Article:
The Algona Republican from Algona, Iowa on October 10, 1894 · Page 6
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The Algona Republican from Algona, Iowa · Page 6

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Algona, Iowa
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Wednesday, October 10, 1894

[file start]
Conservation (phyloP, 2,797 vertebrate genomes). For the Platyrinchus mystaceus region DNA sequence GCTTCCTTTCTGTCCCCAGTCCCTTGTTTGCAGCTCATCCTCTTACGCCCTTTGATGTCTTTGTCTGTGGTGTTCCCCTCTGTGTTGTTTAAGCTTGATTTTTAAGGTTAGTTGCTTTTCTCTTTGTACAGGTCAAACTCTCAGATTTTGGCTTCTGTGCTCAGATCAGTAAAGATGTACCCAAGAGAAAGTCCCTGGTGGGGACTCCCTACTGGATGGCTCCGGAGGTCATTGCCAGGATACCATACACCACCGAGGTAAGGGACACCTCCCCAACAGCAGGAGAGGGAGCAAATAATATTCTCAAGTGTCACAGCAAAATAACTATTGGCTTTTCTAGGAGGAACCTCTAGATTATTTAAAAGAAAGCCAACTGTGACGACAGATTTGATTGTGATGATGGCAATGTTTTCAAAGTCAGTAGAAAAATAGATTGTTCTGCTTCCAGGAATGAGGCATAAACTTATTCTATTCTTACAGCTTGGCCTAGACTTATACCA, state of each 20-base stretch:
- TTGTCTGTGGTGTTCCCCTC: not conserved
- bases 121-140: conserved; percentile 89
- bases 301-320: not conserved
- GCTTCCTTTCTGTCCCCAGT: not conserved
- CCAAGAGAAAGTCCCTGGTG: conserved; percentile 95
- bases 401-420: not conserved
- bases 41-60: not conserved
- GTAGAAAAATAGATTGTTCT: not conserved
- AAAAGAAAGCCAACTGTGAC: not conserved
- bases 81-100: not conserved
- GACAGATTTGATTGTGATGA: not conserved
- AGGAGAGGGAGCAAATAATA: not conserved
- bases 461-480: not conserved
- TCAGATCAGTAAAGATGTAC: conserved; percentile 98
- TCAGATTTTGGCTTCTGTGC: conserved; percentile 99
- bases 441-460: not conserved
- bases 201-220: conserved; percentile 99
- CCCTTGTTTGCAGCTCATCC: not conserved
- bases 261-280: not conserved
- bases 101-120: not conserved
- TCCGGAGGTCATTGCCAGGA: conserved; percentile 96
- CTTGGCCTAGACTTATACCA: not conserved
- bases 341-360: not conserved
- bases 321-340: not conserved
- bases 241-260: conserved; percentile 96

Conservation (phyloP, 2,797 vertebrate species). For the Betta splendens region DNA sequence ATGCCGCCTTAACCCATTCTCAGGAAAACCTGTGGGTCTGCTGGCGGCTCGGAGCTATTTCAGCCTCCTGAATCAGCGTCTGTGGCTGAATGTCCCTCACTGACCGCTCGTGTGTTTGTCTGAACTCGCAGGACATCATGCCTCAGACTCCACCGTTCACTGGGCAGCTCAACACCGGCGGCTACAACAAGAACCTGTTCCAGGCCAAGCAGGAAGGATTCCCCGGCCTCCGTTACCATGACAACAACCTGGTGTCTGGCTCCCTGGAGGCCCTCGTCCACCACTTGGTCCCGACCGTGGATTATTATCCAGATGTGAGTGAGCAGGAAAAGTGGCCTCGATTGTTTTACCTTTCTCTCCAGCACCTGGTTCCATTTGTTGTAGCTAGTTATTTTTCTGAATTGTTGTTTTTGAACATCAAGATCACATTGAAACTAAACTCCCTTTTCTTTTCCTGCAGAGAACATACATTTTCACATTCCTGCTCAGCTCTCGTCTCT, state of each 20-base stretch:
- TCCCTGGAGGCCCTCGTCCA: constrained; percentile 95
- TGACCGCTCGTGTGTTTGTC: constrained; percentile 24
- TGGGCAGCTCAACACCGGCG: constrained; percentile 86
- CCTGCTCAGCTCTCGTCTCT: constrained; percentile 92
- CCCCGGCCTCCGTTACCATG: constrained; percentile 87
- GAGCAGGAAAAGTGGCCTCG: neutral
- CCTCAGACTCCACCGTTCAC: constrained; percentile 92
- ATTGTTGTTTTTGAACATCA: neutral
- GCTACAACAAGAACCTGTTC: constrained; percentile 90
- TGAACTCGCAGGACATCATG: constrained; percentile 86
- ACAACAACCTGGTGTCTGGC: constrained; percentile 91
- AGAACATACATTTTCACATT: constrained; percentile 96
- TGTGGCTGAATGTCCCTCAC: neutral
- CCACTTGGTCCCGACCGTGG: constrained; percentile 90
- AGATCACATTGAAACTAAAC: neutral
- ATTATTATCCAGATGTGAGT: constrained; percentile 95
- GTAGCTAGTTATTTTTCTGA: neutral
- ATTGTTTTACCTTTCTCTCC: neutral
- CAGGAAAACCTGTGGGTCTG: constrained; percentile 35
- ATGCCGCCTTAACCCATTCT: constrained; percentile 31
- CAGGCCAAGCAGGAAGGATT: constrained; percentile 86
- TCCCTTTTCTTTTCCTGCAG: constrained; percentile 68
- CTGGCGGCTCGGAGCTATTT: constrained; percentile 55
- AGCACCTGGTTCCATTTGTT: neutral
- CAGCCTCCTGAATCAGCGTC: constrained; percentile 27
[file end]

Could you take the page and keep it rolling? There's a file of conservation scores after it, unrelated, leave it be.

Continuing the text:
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\ 1H£ MtttJfiUCUt, ALOOliA, IOWA, mtOt&Oi't, iOOt. 10, 16M. t Algotia Republican* i*ut>ll»ii*r. Erick Lundgren was fatally crushed &t Fort Dodge by the caving in ot a fcewer trench. r Frank Butts, of Dakota City, blew out his life by the bullet roxite. Domestic infelicity was the cause. Bellow, murderer of Tiffany, at Fort IDodge, withdrew his plea of not guilty and entered one of guilty. Both were gamblers. In the habeas corpus case of Thomas D. Burke, held to the grand jury at Marengo on the charge of kidnaping Ray Elliott, Judge Ney denied the petition. The auditor of state has issued a call for a quarterly statement of the condition of all the state and savings banks in Iowa at the close of business September '>(>. Fifteen novices recently took the final vows at the mother house of the Sisters of Charity at Dubuque. During the year forty-three novices have professed final vows. The supreme court has decided that the Omaha and Council Bluffs Railway and Bridge Co. has not forfeited its its charter at Council Bluffs, reversing an opinion of the lower court. William J. IT. Sandy, the boy who was shot in the melon patch of T. P. Edgerton at Indianola, has died and was buried at Saiulyville. the old home of the Sandys. Edgerton is still in jail, and under an information now filed, charging him. with murder in the first degree, must remain in jail. A post mortem of the boy shows two distinct wounds, one in the abdomen and another in the back. The grand jury will be in session again November 7 and investigate the latter charge. Charles Philpott, who, with his cousin, Melville, were charged with committing rape upon the person of Miss Winslow, near Lenox, a few weeks ago, stepped into the mayor's office at Bedford a few days ago and gave himself up. lie was placed under $1,000 bonds, which was furnished, his father going on his bond. Melville is still in jail. Charles lias for several weeks succeeded in eluding 1 the officers, and it seems strange that he should give himself up. The case of U. C. Carpenter .vs. C. C. Knapp et al., of interest as connected with the defunct banking house of J. T. Knapp & Co., of Cedar Eapicls, has been decided against the plaintiff, who desired to be given preference in claim over most creditors, and the money now waiting to be distributed will probably be divided by Assignee H. II. Clay. The criminal action of the State vs. C. C. Knapp has been postponed as to hearing until the November term because of the illness of an attorney for the defendant. Elmer Stevens, of Crystal Lake, Minn., worked on the farm of a Mr. Peck near Mason City until recently, when ho and Miss Zela'Peck, a maiden of 14 years, eloped from the home of her father and went into Minnesota, stopping at Winnebago City long enough to get married, then to Mankato on the night train and back to Crystal Lake later in the night. In the meantime Constable Loop had received a telegram to stop the runaway couple, "but they eluded him till the evening of the next day, when the fathei^j of the girl arrived. They were found' at the home of the young man's parents^ but the stern father shattered the young couple's domestic plans by taking Mrs. Stevens, nee Peck, back home. The First National bank at Brooklyn was burglarized a few nights ago, .but not a great amount was realized. The bank is located in quite an exposed position, but some time after 13o'clock the back window was pried up with a jimmy and the operation begun. A ' portion of the tools were secured from 'a neighboring blacksmith shop and were left behind. The vault doors were drilled and blown open, but the time lock safe containing eight or ten thousand dollars resisted their efforts. They were iinable to get sufficient explosive in the crevice around the door to blow it out, so had to content themselves with the contents of the vault. When the assistant cashier, N, H. Wright, entered the bank the next morning he found private papers of all Ifinds scattered over the floor to the depth of several inches. The burglars secured Postmaster Sharp's stamps, fifty of the 10 cent, 400 of the 5 cent and 300 of the 8 cent variety. The bank lost a $20 bag of pennies and four $15 bags of small change, so that the burglars secured only about $100. Two strangers who have been loafing around town for the past two days are supposed to be the guilty parties, -and it is thought they are the sa,me ones who broke recently. I. into places at? Victor K/way a man 50 years of on the west end of at Des Moines night of the 3d. disco^fedf" he was dying-, and the police arrived he had passed A bullet from a 3g-caliber re- ended his life, JJJs tern cjoth' &Pd As traiii No. 33 on the Northwestern was going east neaf Ontonio the steel gang at work neftf there were sidetracked to let it pass. A man ""by the name of Davis stepped in front of the engine to pick up soine x bolts, and was hoi-ribly mangled. No. 32 took the injured man to Ames, but he can not live. Frank If Win. Ed. Perry, Ed. Ledger- Wood, Bert Debord and Harry Fellows, 1,11 Creston young men, who conducted a stand at the Corning fair, came to grief for working "short change" on a number of Corning people. When a five-dollar bill was presented one of the party would take the bill but te> turn it, remarking they were out of change. The purchaser would put the bill in his pocket, but when he would have occasion to look at his money again the five had disappeared and a one dollar bill had taken its place. About twenty-five people were worked. Irwin was arrested. He charges Fellows and Debord with being the perpetrators, but they skipped. Ledgerwood and Perry were not arrested. At the recent session of the Society of the Army of the Tennessee, which was hekl at Council Bluffs, officers for the ensuing year were elected a: follows: President, Gen. Granville M. Dodge, of Iowa; vice presidents, Gen. James A. Williamson, of Iowa; Gen. Robert N. Pearson, of Illinois; Gen. Charles Wolcott, of Illinois; Maj. E. C, Oawes, of Ohio; Col. J: D. McClure. of Illinois; Maj. Henry L. Morrell, o'.' Missouri; Maj. Joseph W. Paddock, of Nebraska; Maj. George F. French, of Minnesota: Maj. F. P. Muhlenbcrg, of Michigan; Capt. George W. Richmond, of Wisconsin, and Maj. lloyt Sherman, of Iowa; corresponding secretary, Gen. Andrew Hickenlocker; recording secretary, Col. Coi-nelius Cadle; treasurer, Gen. M. F. Force. Cincinnati was selected as the next place of meeting. The body of M. L. Donnelly, of Independence, Kas., was found buried under about a foot of 'ground near the bank of the Nishnabotna river, near Hamburg. He had been shot and his head crushed with an ax. L. II. Davidson, of La Salle, Col., is suspected of being the murderer. A man answering his description is in jail at Forest City. Mo. A few nights ago the two men camped near the farm house of L. 'A. Reid. Donnelly- visited the house and said he had been farming in Plattc county, Nebraska, but had been burned out, and all he had left was the wagon he was traveling in and several horses which he was leading. Davidson was traveling with him. Shots and cries of murder were heard during the night, and the next morning the abandoned wagon and straying horses led to a search, resulting in the discovery of the body. The expert employed by the Woodbury county board of supervisors to investigate the printing bills, has filed a number of new affidavits in special cases, showing overcharges of the Sioux City Tribune in bills rendered to the county. This brings the total amount of the overcharges to the present time to over $3,000. He is still making investigations. The Citizens' Association has also filed an amended petition in one of the suits to oust members of the board for alleged bribery and corrupt practices. In this petition Supervisor Epps is accused of illegal action in allowing certain bills, j and is directly accused of receiving a bribe for the passage of a certain bill. The discovery has also been made that the attorneys which the board have retained to defend them in the impeachment proceedings, are also all employed by s the board to defend the county in the bond and injunction cases, and insist the charges for attorneys fees in these county cases have been made so high that they will cover their services in defending the members in their individual cases. The citizens' committee may look into this matter. Robbers entered the State bank at Mediapolis and blew open the vault and safe. They underestimated the power of the explosive used and everything in the interior of the bank was wrecked. The safe contained $5,000 in gold coin, $800 in paper currency, $400 in silver specie and $3,000 in Mediapolis school district bonds payable to bearer. The paper money was blown to minute fragments and ground into the mortar that fell from the walls; the gold and silver coin was battered and bent, and twisted and torn, the robbers got probably $4,000 of it, $1,500 in gold and some silver was recovered from the debris on the floor and from the crevices of the shattered safe into which it had been blown. Of the twenty-six bonds nineteen were recovered only slightly damaged; the remainder were carried off or blown to pieces, probably the latter. On the shelves in the vault were mortgage notes and deeds to the value of $130,000; mfiny of these were torn to shreds. The directors of the bank assembled at onc'e and, after a careful consideration of the status of affairs, they adopted a resolution to the effect that thp loss tho bank had sustained be made goad from its accumulated surplus. Mrs. Martin Dvorak's barn in Monroe township, Johnson county, was burned with &W its qoutents. She re* oently got » divorce, and it is. supposed her recreant husband did th, e business. As he has a fted, & warrant is put for hie arvesk A w-m - aaflfted Reynolds, >yho. ttie the Judge Gaynor, nominated by Sew York democrats fof judge of court of appeals, has declined to allo-fr his name to go before the people. At the Chillicothe, Ohio, face tfack Flying Jib, hitched to a running mate, went a mile in i:§8H. breaking the world's record ol 2:01%, made by. Westmont at Chicago ten years ago. , Georgia has gone democratic by about 30,000. In the cyclone at Little Rock four were killed and thirty-five injured. The Christian Endeavofers Will meet in Boston in 1805 and in Washington in 1890. Prof. David Swing died at his home in Chicago on the ,3d from acute blood poisoning brought on by ah attack of jaundice. A dispatch from Hartford, Contt M announces that Corbett has covered Fitz- simnions's $10,000, and that a meeting will take place in New York on the llth to complete the arrangements. A cyclone struck Little Rock. Ark., on the evening of the 3d, doing immense damage to property. The roofs were torn from thirty of the largest buildings in the city and hurled against others with such force that a half dozen larger buildings were completely wrecked- Hundreds of houses in the residence portion of the city were unroofed and otherwise damaged and the tremendous downpour which followed ruined hundreds of thousands of dollars worth of property. The state insane -asylum and penitentiary, both nf which are situated near the city, were partially wrecked and a number of inmates injured, some of them fatally. It is known that four or five persons were killed. The property loss will probably reach a million dollars. Tho grand jury of the District of Columbia brought in indictments against President Henry O. Havemeyer and John E. Scarles, of the sugar trust, and Allen J. Seymour, of the, stock brokerage firm of Seymour & Y'oung, for refusing to answer questions put to them by the senate sugar trust investigating committee.- The Japs have effected a landing on Chinese soil and it is said are marching on Pekin. The Chinese are rallying to defend their city. Foreigners are warned to keep away from the city, as many have been assaulted . by the residents. Japanese cruisers are daily seen off Chee Foo, indicating that an. attack will be made. The Chinese army is sadly demoralized. It is without arms and ammunition, ana food purchased has disappeared. Corruption on the part of the officers is. charged and an investigation is being had by the emperor. At Chicago, in the United States court of appeals, Justice Harlan, of the supreme court, handed down an opinion in the famous Northern Pacific strike injunction of Judge Jenkins, in which that action is rather severely handled. Justice Harlan holds that any body of men have a right to quit work, irrespective of the discomfort which might result. They have no right, however, to conspire to do damage or .embarrass. He did not agree with Judge Jenkins' definition of a strike, that it was "necessarily illegal," but held that there was such a thing as a legal strike. Judge Jenkins' injunction order is therefore modified. The Brooklyn Eagle announces that there will be an independent democratic ticket in New York state headed by Charles S. Fail-child. Chicago gamblers are bei ng investigated. The grand 'jury has returned indictments against twenty owners of property used by gambling houses and fifty proprietors of gambling houses, Pinkerton swore he had positive evidence Mayor Hopkins received money from gamblers with the understanding they should not be disturbed. The matter will be further investigated by another grand jury and the civic federation, • ^ Populists Gains in Georgia. SAVANNAH, Ga,, Oct. o.—Returns from Wednesday's state election show the populists made great inroads into the democratic vote. The democratic state ticket will not have over 30,000 majority. The counties in Tom Watson's district show 500 populist majority, If they repeat this next month he will be elected. Gov, BlcJClnley in Nebraska, LINCOLN, Neb,, Oct. 0, — Gov. McKinley crossed the Nebraska state line at 11 a. m. yesterday and spoke briefly to large crowds that greeted him at Fairbury, 'Beatrice, Dewitt, Wilbur and Crete, IJe made a number of speeches in If ansas before reaching Nebraska, tALKfKO ON Clash in the Jfi-otlMoh* ot the and JTe* tariff Bill*. WASHINGTON, Oct. o.—Judge Me- Coinas, in the Utiite'd States District court fof the District of Columbia, heafd arguments yestefrday in the application of the Miles Sugaf- Manufacturing company fof a wle of mandamus to compel the Secretary of the treasury to appoint the officials provided f ot in the McKinley act for the payment of sugat- bounty* Gen. J. L. Brent of Maryland appeared for the sugar planters and fi. B. Whitney, assistant attorney-general, for the secretary of the treasury. It is expected Judge Mc- Coinas will render an opinion in a few days. The sugair company claims the sugar bounty pi-ovisions of the McKinley act constituted a contract fof the period named in that act and congress had not the power, under the constitution, to impair that Coil tract by a repeal of the sugar bounty law. LIT TLE ROCK BEPAIRS DAMAGES the Armies of Men at Work Clearing- Streets of the Cyclone Debris. LITTLE ROCK, Ark.; Oct. 0,— There were no additions yesterday to the cy j clone 'fatalities. The thirty- seven injured victims are improving with the exception of Convict Tim Mitchell, whose chances of recovery are slight. In the damaged districts armies of met! continued to-day the work of clearing away the debris, preparatory to the rebuilding. Over 500 men were engaged. The loss to the state by the asylum damage is definitely estimated at g^Siboo. Revised estimates of the aggregate damage sustained in the city "-'licate losses of $500,000. Streetcar "ic has been partially resumed. i^.jphpne wires are being untangled and order is fast evolving but of chaos. St. I.ouls Electric Car Run Down. ST. Louis, Mo., Oct. 0.—As a special vvest : b'ound freight train on the Wabash road was leaving the city last night it crashed into and demolished a car of the Suburban Electric Street railway at Union avenue in the western suburbs. The car was struck squarely on the front' end and smashed into kindling wood. Of the passengers in the car six .were seriously injured. Of these two women and the motorman will probably die. All are badly bruised and cut and suffer broken limbs. The blame for the accident has not been located. SIGHT WITH BANDITS 8H£ftiFF'S POSSE MEEtS the Office** Shoot ttno ot a Gang ttttlded the ittootnflfeld, tnd.» Han*-— the Capture of the dthefl Seem* Certain. To Make a Fight on Sovereign. CINCINNATI, Ohio, Oct. 6.—It is rumored labor organizations in Ohio arc organizing for a fight on Grand Master Workman Sovereign at the coming annual convention of Knights of Labor in New Orleans. They are said^not to be satisfied with his taking such an interest in the strike of the American Railway Union, which organization has never had any affiliation with the Knights of Labor, and not being active in his syir.pathy for the Ohio miners, who have always been affiliated with the order, in their struggle two months before. INDIANAPOMS, fnd., Oct. 6.—A bloody fight took place last evening in Greene County between ft posse" of 100 afined men and a trio of bank robbers who robbed the safe of the Bloomfield bank Wednesday night, blowing the vault to smithereens with a heavy charge of dynamite .and wrecking the bank office. The men secured $4,500 in cash and fled to the hill country west of Bloomfieldj where they were overtaken by Sheriff Johnson's posse, guided by bloocthotttids, A desperate fight was kept up, with the robbers retreating. One of the trio was so badly Wounded he fell behind and attempted to hide in the brush. The bloodhounds nosed him out and his capture was easily effected.. Pie Was taken back to Switz City", four miles from Bloomfield and three miles from where the fighting took place in the woods. The wounded robber gave his name as Charles Rivers of Indianapolis and still had $1,100, his share of the Bloomfield bank plunder. He is badly wounded. The sheriff, with tho greater part of the posse, assisted by the bloodhounds, continued the pursuit toward the western edge of the county, and it is believed the other two will bo overtaken and ' shot to pieces before: long. 0. W. Shreyer is cashier of the bank and says $0,000 will hardly cove; their loss. MAY MAKE THINGS LIVELY. Sensational Report of n Oeftl Between Russia nml China. LONDON, Oct. 6.—The Evening News publishes a sensational statement that the cabinet council waa called to consider a dispatch received from Minister O'Connor at Pekin in which it was said that Russia was intriguing to assist China against Japan in return for the cession of Russia of certain ports of Corca. If this is true, the Evening News adds, it will be a question of sending first-class British men-of-war to China to thwart Russia's intentions. There is no confirmation of these statements from other sources. Clark & Grant to Mnlco Sl.OOO.OOO. FORT AVoKTir, Texas, Oct. 0.—Gen.. P. M. Clark, 'formerly of the United States volunteers, left for New York to consult Col. Fred Grant, his partner, in regard to a deal with the Chinese government. He says he has discovered an explosive to be used in torpedoes that he and Grant are to get $1,000,000 for the sole right to its use by the Chinese. cmssBi* ftp «*nfe 6t ftneg, Mich. WASHINGTON, OcL e.—A new coufi* tefrfeit $5 national bank note has beeH discovered by the seCt-et service o [Beefs. It is on the Citizens' Rations" bafak of Niles, Mich., check ]pttef B. f series of 1882. W. S. RosccfafisV registet; E.. It Nebekcr, treas- fgr; portrait of Gai-efild. It is A pho* togfapliic production, the treasury and bttiik nutnbers and panel on the back containing the chatter number, being colored with pen and brush. The en« tire face of the note is bfown instead of black, no attempt having been made to hide the evidence of photography* Soldiers 1 JRetinjbfii NoKoMts, 111,, Octi' 6,—The Ninety- seventh regiment Illinois infantry is holding its annual i-euniott here. The exercises eiid to-day with the election of officers. Farmers Want Free Silver. PABKKRSBUKG, W; Va;, Oct. 0.—The farmers' national congress adopted resolutions calling upon the President and congress to call an international convention of all nations ready to unite for the equal use of gold and silver as full legal tender without discriminating, and censured congress for repealing the Sherman act without making provision for coinage of silver dollars. A resolution was adopted demanding equal protection for farm products with other industries in all tariff legislation. Barbecue of Uoosicr Democrats. HUNTINGTON, Iiid., Oct. 0.—The democrats opened the campaign in this city yesterday with a barbecue, ten head of cattle being roasted: The crowd numbered from 30,000 to 40,000 people. The speakers of the clay were Gov. Matthews, Senators Voorhees and Turpie, arid Congressmen Martin and Cooper. Mrs. l>rayton Kxpects a Victory. NEW YORK, Oct. 6.—For the first time since the Drayton scandal was revived Mrs. J, Coleman Dray ton yesterday had something to say concerning her husband's suit for divorce. Her council is confident that she will win her case, Mr, Drayton is living quietly at Bernardsville, N. J,, with his children, after having spent the summer at Bar Harbor, Mrs, Drayton is supposed to be in Paris. The Astor family is scattered about at various resorts, Victim of a Hopeless Lovo Affair. NEW YOKK, Oct. 0.—Young Frank Armitage Wilcox, the only son of prominent lawyer, shot himself through the brain near the big reservoir in Central park yesterday. His life had been cursed by a hopeless love affair Wilcox was only 25 years old. V TVlteat from iTacOniftt Wttsh. TACOMA, Wash., Get, o.— The ship City of'Athens has sailed for the United Kingdom with the first cargo of wheat shipped from here, amounting to 1,800 • tons; . Literary Notes. A paper of rare historical value in' the October Atlantic Monthly is the Hon. Henry L. DaWes's "Recollections of Stanton under Johnson." It presents an intimate inside view of a period of government life at Washington which of course was quite without parallel, and can never lose its interest and significance. The October Midland Monthly (DeS Moines) promises to catch and hold public attention. The first really good picturing of the llinckley holocaust (eight views), with vivid description; the prize story, poem and club paper; the first of a Midland series of illustrated War Articles; the first of the "Midland Delegations in Congress," (with • ten portraits of the Iowa delegation)—these help to make the October a good number with which to begin the winter campaign of reading. McClure's Magazine for October contains one article which.will meet with hearty appreciation by the American reading public. It. is "Mr. Dana of 'The Sun,' " by Edward P. 'Mitchell; illustrated by F. S. Coburn, H. Latimer Brown and" Corwin Knapp Wilson. It is an article of twenty-eight pages, telling of the life, habits, work, office , and home of the great New York editor, and as its illustrators have done their work well a fair knowledge of the every-day lif e of this veteran newspaper man is obtained by the reader. There has just appeared in Cassell's Sunshine Series, issued semi-monthly by the Cassell Publishing Co., New York, "Parson Jones," a \$ry entertaining "novel by FlorenceVMarryat,, author of "Love's Conflict,' 1 -'How Like a Woman,'' etc. The Sunshine Series is deservedly popular. ! The Cassell Publishing Co., of New York, has ,just published a valuable volume entitled "New Light on the Bible and the Holy Land," being an account of some recent discoveries in the east by Basil T. A. Evetts, M. A., formerly of the Assyrian department of the British Museum. This volume has been written with the view of presenting a brief account of the discoveries bearing upon the history related in the Bible, which have been made during the last ten or twelve years, and of doing this in a simple form, omitting all matters that do not appear to be of 'general interest, Details intelligible only to scholars have been omitted. fear the Ship Empress Js L,ost, PHILADELPHIA, Pa., Out, 6.— Grave Anxiety prevails in shipping circles re- gp,rding the British steamship Empress, Capt. Samuel Hughes, which sailed from this port Sept. 18, via New Y«rk Sept, 36) for Kingston, Jamaica, laden^ with a cargo of lumber and railroad ties valued at $41,988, She is now paany days overdue, Yellow Fever in .Ce?»tral America. NEW YOBK, Oct. 0,— Yellow fever if raging in San Salvador and Guatemala. The barracks in • Salvador have been turned into hospitals, It is proposed to transfer the government to Santa Anna. There is a great lack of nujdi- cines and doctors, Boles o»» the Tariff ami Silver, DAVENPOBT, . Iowa, Oct. 6,—The democracy of the Second Congressional district of Iowa had their first gun on the Curtis forces fired by ex-Gov. Horace Boies last night. The ex-governoi spoke on the tariff and silver, Othej prominent men made addresses, IOWA PATENT OFFICE REPORT, NBW OBWBANB, La, , Oct. 0.— As Fitzsimmons has % bcen declared he^vy- weight championship by' the Olympic club, Jack Dempsey, es^champiop dleweight, c^uns his old title and nounces his readiness tP N. V,, Oct. &,— At Eerence here between. General 4, P4atp ,$04. the. Pullman, j {tie ft wann.a, Johnston pf the Of Pallas Festival KANSAS Cr-fY, Mo,, Oct. 0.-—The ear- iival parade yesterday, with the Carnival and Flambeau club display, closed the Priests of Pallas festivities. The grotesque parade' was several miles in length and was humorously absurd from end tg_ the ftck' Tp- WAYNE, ' Jnd n Oct. g, Railway Union, mm charged in Fprt Wayne 4u?ing Stride hj,ve apparently be^ft, b listed hy th e railroad companies, nigM ai> America,^ Railway Union h,all a meeting '^as h^ld, to f WTO {* colpny to, go ts Spirth. AmeriQja towpr^'pp there, P«sitt«fts haye ftl' »t DBS MOINBS, Oct. J,-— An applica tion filed Sept. 1, 1804, for Messrs, and Mann, joint inventors, of Jowa, for United States letters patent fora barrel truck, and, after /some delay caused, by one amendment, was formally allowed Sept, ?8t$, - T he truck is adapted for lifting anji moving about bawls and supporting barrels in proper positionjor drawing molasses a.n,§ pthep liguid Hiftttw. tfcewfro t intervals,, / \ AV . , At the elpap ot business on the' tari; 0,0*8 applications were and, gpgie'Qf t>Ue JSxammors Q f classes were under one month W arrears with examinations and others varying in time of &m?ayy between o»o a,nd. four months, t ' ' . Six patents, were issued to Jtwa , w» yentors during 1 the pa§t> WWk» • ??m$&& copies of the 'drawings $nd. speejflp^' tipRsef any q»e BfttenV'wwt 1».*WX ad,cims fw W wept* • Ya&aMe w* Ol " Des Moines Shoe Mfg. Co.'s brand o Ladies', Misses' and Children's Shoes are made especially for Iowa'trade. Patronize Iowa industries. Ask for them, ^^ Mr. S, T. Berry, President Capital A.^^ Insurance Co., Des Moines—Dear Sir: Yours of the 18th instant,' containing- draft in full payment of our insurance in your company, received; amount T $3,000,00. Please accept our thanks for the prompt and satisfactory manner in. which your company have settled the above loss. Yours respectfully, ''McManus & MeEroy, Adair, Iowa, August 33, 1894. " The Fat Man's Joy, Tilden's Patent shirt for fat men, W,TH<len, Des Mopes. Park & Odell, Lawyers, Pes Mowes, la, Refer to any bank in jPes Dr, A. Polaskyi Eye ftn" " office 418 Walnut St., Des Moines. * ^ Ha,nsen's Radical cough cure, Iimne? diate'r'eljef and cures, when Board o.f Tra,4«n / Oof, 4,r-Tbe following, oago poo.rd oftrftde tQ-dfty- < >- a . High. Oct.- Qeb Ipto ,• j Deo,, Opt;., „ *»''M 3%*^ Ate OK , JW6 W; m .^Wrt